(Yeah, there are tricks, but they stopped working for me years ago. + it’s not about me/you. If I fail in finding emails back, you can be sure your audience does even worse ..)

How can an email be non findable? There are 3 ways I see now (might be more).

1. You use only images, or have the core of your message in images.
2. Although you use text, somehow the text doesn’t contain the keywords people might search on. Think about the message of your email, what search terms might people use to find it back? Maybe you can just add some tags at the bottom of the email?
3. Gmail, Google’s email service, which is quite popular nowadays, for some reason only finds whole words, at least default. If you for example search for “poker”, gmail won’t return emails with the term “pokertable”. Microsoft Outlook is doing better here. Not sure about other popular clients.

I believe in the not too distant future it will pay off to apply some SEO insights on emails as well.

Hi, I’m Steven, and I’m an addict ..

A social media addict that is. That probably why I don’t blog that much lately. Not that I don’t want too .. and I do have as many bad ideas as before .. but I just waste all my free time on twitter and facebook.

Luckily I’m not alone. If I was, it would be very lonely online, and it never is :-)
Recently, some guy named Jerry started a self help group. If your even close to using social media, I recommend viewing this video of a meeting. It is truly inspiring, and .. yes, recognizable.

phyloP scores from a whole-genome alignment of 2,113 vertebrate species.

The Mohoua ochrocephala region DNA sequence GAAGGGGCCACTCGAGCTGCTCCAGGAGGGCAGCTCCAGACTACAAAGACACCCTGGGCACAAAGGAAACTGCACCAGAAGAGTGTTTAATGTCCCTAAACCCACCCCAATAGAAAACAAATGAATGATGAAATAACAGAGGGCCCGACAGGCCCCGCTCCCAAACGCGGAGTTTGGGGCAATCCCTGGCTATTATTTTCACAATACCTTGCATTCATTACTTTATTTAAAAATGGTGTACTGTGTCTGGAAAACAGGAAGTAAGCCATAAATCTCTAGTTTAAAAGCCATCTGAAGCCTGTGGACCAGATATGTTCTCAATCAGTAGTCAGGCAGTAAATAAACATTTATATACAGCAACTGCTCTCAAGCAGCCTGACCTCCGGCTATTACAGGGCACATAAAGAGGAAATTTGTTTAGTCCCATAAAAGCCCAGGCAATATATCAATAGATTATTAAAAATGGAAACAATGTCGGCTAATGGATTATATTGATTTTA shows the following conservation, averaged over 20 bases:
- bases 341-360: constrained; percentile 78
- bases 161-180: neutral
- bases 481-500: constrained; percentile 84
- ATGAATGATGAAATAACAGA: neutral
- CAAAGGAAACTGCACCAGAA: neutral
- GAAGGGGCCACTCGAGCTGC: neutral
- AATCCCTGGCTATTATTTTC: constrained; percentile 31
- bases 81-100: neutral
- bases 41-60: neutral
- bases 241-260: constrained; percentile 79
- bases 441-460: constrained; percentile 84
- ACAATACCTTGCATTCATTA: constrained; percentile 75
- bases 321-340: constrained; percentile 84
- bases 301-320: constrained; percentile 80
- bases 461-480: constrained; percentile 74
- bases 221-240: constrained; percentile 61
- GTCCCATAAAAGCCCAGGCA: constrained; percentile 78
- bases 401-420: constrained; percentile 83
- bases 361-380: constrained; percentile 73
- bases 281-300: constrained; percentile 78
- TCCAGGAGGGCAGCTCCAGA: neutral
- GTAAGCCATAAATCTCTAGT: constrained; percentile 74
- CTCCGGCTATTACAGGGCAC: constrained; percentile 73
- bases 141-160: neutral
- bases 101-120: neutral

Best site I’ve seen in a while

Steven | marketing, advertising & campaigns,multimedia | Tuesday, 02 June 2009

See it here:

Yes, this embed is the site. Just go to to see how serious they are. I mailed them to say I’m in love with this, curious to see if they’ll get back to me.

BTW: views are adding up swiftly. Great marketing, guys!

How to promote the use of glass?

Steven | marketing, advertising & campaigns | Thursday, 07 May 2009

Should it be promoted? Well, yes! Glass is by far the best choice if you care about nature, your health, and so on. If you want to read more about this, check out the 5 good reasons at the friends of glass, they explain in better than I can!

And now, this recycling part, is illustrated very well in this nice funny movie about a bottle named Hank. He keeps on reincarnating :)

He’ll be back! Made by These Days.

What are we doing at Nascom?

Steven | marketing, advertising & campaigns,multimedia | Tuesday, 28 April 2009

Exactly this:

Shake that baby

Steven | marketing, advertising & campaigns,Random Thoughts | Friday, 24 April 2009

One of the things that can make me angry is short-sightedness, and that’s exactly what happened just now. I read in the paper Apple withdrew an application from the Appstore called “baby shaker”. The application did what it says: you have a picture of a baby and can shake your phone hard enough to get brain damage.

Baby Shaker

Some woman named Sarah Jane Brain, complained, Apple canceled the application and apologized, and that’s the end of the story.

Obviously, I fully sympathize with everything than can help avoid shaken baby syndrome, and I feel very sorry for everybody ever involved in such situations. However, an application like this is in my mind a perfect mean to draw attention to the risks and possibly avoid some cases.

Suppose you’re a teenager, installing the application, having some fun, ignorant, .. and you grow up, one day confronted with a crying baby yourself. Don’t you think you might recognize the situation, know the risks, an NOT shake the actual baby? Because I believe you’ll learn something in the end.